Sometimes, God is telling me to sit and wait on Him. Sometimes, He’s calling me out on the water. But all the time, He’s reminding me to look to Him. I forget that because He is God, He is God over everything. That means that I don’t have to be fearful of heights. I don’t have to be anxious in social situations. I don’t need to fit in with everyone else. I fit in just fine with Him. So, maybe, God is telling me to get dolled up and spend some alone time with myself. But maybe, He’s telling me to trust what I’ve never known (and never liked), and in that trust, is a rich experience that will deepen our relationship. When I abide less in this world and more in Him, I grow every single time. I forget that a lot too.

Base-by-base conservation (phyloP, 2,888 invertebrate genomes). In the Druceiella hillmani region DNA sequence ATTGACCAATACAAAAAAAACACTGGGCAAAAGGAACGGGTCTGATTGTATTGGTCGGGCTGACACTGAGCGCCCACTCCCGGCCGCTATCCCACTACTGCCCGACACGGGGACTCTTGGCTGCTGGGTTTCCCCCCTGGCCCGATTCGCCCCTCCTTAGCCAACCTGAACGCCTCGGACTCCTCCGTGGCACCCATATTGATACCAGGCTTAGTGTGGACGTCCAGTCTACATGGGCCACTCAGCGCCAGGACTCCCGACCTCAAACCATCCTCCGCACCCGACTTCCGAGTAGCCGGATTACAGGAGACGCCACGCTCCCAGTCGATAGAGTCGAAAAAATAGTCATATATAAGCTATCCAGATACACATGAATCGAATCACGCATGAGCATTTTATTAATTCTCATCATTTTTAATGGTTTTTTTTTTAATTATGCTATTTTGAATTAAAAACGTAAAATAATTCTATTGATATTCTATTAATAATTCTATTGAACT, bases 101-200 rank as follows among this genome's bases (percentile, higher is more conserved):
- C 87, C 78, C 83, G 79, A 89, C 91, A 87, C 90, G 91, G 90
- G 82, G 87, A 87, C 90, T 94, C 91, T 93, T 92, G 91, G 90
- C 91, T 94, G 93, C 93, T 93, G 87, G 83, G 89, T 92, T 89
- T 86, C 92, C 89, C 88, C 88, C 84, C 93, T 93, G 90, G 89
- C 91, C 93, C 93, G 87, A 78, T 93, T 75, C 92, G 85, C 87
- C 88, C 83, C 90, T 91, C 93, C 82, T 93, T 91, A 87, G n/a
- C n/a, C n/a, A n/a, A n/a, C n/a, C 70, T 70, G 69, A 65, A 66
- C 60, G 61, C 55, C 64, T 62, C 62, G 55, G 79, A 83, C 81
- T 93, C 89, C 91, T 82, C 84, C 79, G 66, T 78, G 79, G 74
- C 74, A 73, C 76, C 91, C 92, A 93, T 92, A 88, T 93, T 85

So I’m looking at my nails, my scratched up, low cut nails. I think about how pretty they looked before. It’ll take some time for them to get back to how they were, and I can barely remember what they looked like when they were healthy. But, as with all things, they will come back healthier and stronger than they were before. 

After all, what good is pretty if they aren’t strong?